I’m a 23-year-old cishet man with very little experience in sex and dating. Throughout high school, I was a shy guy who had little confidence in myself and it wasn’t until college that I finally got the courage to tell my crushes how I feel. I’ve experienced many rejections since then, got my first kiss when I was 21, and finally lost my virginity at 22 (although I didn’t cum). So very little experience overall. I really want a romantic relationship but fear that my anxiety around women and my inexperience with sex will lower my chances. And there’s also a big problem with my sex drive that I fear will fuck me up in dating.
I have a sneezing/big nose fetish.
I’ve known that I had it since I was 10 years old. I don’t know why, but I do. And ever since I first started masturbating, sneezing porn/ big nose porn is the only reliable thing that gets me off. Lately, I have tried jerking off to regular porn, but it’s really hard to feel the same pleasure. And I don’t get hard when I simply look at a naked woman (boobs, butts, etc.) but I do get hard when I look at a girl with a big nose, or a girl sneezing. It’s really embarrassing, and it’s a part of myself I’m deeply ashamed of, if I’m being honest.
My first sexual partner, I was not able to orgasm with her because I thought it would be weird if I played with her nose. Of course, I was also under a lot of anxiety, so that might have been a factor, and it was also that anxiety that led me to break things off with her, despite the fact that she really liked me.
I really just want to be able to have sex just from looking at an attractive woman, but it seems that the only porn that gets me off is my fetish-y porn. I should mention that “sparks” and general intimacy arouses me, but I don’t know if it’s so much to do with the woman’s body as it is just the good feelings of the chemistry between us. Which may be a hopeful sign, maybe I’m just demisexual.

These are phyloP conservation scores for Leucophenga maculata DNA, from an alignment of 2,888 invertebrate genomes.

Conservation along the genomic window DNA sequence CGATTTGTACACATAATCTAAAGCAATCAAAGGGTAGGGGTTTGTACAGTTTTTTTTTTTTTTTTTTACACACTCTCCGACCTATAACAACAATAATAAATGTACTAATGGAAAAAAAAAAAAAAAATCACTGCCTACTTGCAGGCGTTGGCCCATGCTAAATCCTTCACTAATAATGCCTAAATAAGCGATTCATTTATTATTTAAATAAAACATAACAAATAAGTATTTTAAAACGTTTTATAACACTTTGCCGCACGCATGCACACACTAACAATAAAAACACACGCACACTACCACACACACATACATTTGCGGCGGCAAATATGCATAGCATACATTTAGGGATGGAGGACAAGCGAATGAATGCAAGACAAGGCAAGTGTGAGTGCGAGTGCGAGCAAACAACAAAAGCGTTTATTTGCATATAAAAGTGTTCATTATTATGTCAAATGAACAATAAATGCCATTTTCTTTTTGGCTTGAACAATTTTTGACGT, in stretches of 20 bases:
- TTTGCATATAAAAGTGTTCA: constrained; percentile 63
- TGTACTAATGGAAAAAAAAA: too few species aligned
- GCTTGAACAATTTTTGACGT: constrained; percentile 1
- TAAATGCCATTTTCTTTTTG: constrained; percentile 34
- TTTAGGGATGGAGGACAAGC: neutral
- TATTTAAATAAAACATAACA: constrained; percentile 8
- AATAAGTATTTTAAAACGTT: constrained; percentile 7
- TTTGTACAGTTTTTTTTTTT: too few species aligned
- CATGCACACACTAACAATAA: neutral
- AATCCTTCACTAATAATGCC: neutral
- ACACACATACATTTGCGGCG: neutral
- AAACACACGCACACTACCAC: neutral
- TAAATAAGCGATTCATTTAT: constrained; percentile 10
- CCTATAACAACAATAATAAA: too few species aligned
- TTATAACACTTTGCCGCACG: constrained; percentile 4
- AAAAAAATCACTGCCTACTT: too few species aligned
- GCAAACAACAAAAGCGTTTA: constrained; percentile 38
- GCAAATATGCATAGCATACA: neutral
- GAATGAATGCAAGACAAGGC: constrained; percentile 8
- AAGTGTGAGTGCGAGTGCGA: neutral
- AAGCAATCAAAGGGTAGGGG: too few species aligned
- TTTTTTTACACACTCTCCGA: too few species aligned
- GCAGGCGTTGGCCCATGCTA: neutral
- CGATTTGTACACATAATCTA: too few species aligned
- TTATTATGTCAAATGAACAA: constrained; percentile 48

I don’t know, Doc, I am so confused. Have I ruined my potential sex life forever by exclusively jerking off to fetish porn my entire adolescent and adult life? Or is it still possible for me to find sexual pleasure in the way most guys do?
Would really appreciate your advice if you have any. I rarely ever tell anyone about this, but I’m a huge fan of your advice so I hope you would have some wisdom.
Gonzo The Great
So before I get to your question, GtG, let’s talk a little about fetishes and kinks. One of the interesting quirks of the human psyche is how polymorphously perverse we can be. We as a species are able to get aroused by… well, damn near anything, honestly. One of the oldest jokes on the Internet is Rule 34: if it exists, somebody has made porn of it. There is almost literally nothing that exists that hasn’t caught someone’s attention and made think think “Hmm… I could masturbate to this”.
And I do mean literally. People get off to women popping balloons by sitting on them, women smoking or coughing, being consumed whole, tickling or being tickled, robots, zombies, mythological creatures, or even unusually-sized, non-sexual body parts… including big noses. (Link is NSFW for obvious reasons). In fact, a search for “nose fetish” on Porn Hub brings up literally thousands of videos. While having what’s known as a paraphilia — defined as an intense sexual arousal caused by or in response to atypical objects, situations, fantasies, behaviors, or individuals — may seem unusual, far, far more people have paraphilias that the general public would suspect. In fact, in his book Perv: The Sexual Deviant In All of Us, author and sex researcher Jesse Bering suggests that this sort of sexual deviation is actually much closer to the norm than being outre or unusual.